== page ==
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Russia's re-emergence as a big player in the Kosovo crisis was a major story across Europe Wednesday, with papers giving contrasting interpretations of this week's talks in Moscow between U.S. Deputy Secretary of State Strobe Talbott and the Russian special envoy to Yugoslavia, Victor Chernomyrdin. In Germany, the Frankfurter Allgemeine Zeitung ran a front-page headline reading "Rapprochement between Washington and Moscow" and stressed their commitment to future cooperation. The Italian papers, by contrast, generally pronounced the negotiations a failure. La Repubblica of Rome said that peace is now more remote, La Stampa of Turin that the meeting produced no result, and Corriere della Sera of Milan that Yugoslav President Slobodan Milosevic is resisting Russia's efforts at a diplomatic solution. There was much uncertainty, too, about the significance of Yugoslav Deputy Prime Minister Vuk Draskovic's statement that Milosevic would accept a U.N. peacekeeping force. "What does Draskovic stand for? Who stands behind Draskovic?" asked the Frankfurter Allgemeine Zeitung in an editorial that didn't provide answers.
Rapprochement or not, the Financial Times of London reported from Moscow that vehement opposition to NATO's actions in Yugoslavia is "the most consensual issue in Russian politics today." Most European papers gave prominence to Alexander Solzhenitsyn's saying that the world has entered a new era of lawlessness and that NATO's disregard for the United Nations was comparable to Hitler's contempt for the League of Nations. Corriere della Sera carried an interview with Russian Prime Minister Yevgeny Primakov, who said that Milosevic will never surrender. "NATO would have to send in 200,000 ground troops, and who's to say that even they would be sufficient. There would follow a long war, the first real one in Europe since World War II, that would cause many, many dead and even more refugees." Answering the accusation that Russia hasn't done enough to help the Kosovars, Primakov said it could have done more if it hadn't been excluded from the Rambouillet conference.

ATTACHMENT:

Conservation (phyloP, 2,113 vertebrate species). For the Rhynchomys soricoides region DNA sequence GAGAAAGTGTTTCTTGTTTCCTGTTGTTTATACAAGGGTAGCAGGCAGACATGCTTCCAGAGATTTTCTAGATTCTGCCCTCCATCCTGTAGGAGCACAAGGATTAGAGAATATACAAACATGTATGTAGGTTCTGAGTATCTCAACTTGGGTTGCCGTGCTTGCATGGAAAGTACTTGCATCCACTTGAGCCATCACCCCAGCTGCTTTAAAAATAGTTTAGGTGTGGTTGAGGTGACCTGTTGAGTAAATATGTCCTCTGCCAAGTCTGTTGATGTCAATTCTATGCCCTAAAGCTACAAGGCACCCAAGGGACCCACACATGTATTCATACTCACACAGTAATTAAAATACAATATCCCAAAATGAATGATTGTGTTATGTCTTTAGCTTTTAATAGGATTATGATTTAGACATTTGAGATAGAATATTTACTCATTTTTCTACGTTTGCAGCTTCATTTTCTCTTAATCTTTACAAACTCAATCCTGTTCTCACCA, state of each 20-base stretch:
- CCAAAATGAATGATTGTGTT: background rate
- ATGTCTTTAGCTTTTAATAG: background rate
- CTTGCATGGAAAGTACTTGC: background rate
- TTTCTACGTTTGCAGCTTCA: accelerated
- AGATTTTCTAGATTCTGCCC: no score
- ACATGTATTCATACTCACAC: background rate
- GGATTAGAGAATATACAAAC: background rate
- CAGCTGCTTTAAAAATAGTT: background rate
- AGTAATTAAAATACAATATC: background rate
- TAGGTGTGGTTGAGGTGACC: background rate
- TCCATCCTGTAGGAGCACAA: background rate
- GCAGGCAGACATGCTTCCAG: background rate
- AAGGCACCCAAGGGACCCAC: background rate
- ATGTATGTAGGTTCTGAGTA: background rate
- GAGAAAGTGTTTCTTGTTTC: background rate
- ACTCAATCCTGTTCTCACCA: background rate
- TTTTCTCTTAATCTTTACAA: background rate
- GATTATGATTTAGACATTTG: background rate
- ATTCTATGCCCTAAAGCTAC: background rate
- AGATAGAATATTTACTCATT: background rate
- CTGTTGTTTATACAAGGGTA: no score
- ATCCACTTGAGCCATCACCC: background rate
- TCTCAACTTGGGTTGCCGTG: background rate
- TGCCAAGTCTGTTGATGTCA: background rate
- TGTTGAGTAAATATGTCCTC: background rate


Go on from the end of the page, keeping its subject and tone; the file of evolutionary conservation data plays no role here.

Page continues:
Primakov said that the Balkan conflict has undermined his efforts to democratize Russian institutions, combat corruption, guarantee free expression, and bring Russia closer to Europe, because it has reopened Russian religious, political, and ethnic divisions and, above all, revived Russian hatred of the West. "If Russia were to become an Asiatic power again, world equilibrium would be at risk," he said. Primakov added that he had tried in vain to understand the logic of NATO's actions, but they had served only to consolidate the Milosevic regime and eliminate all political opposition in Serbia. If NATO's attacks were initially directed at military targets, "they are now ruining the economy of rather a poor country. When Western troops cross the Yugoslav border, they will find nothing but graves and hatred. With what advantages? To what purpose?"
In Britain, the Kosovo conflict has been squeezed off the front pages of many papers this week by extensive coverage of the murder Monday of Jill Dando, a popular TV presenter, who was shot in the head with a pistol on her front doorstep in west London. But Wednesday, the tabloid Daily Mail managed to link even this event to the war with front-page speculation that her murderer might be a Serbian gunman seeking revenge for NATO's bombing of a Belgrade TV station last week.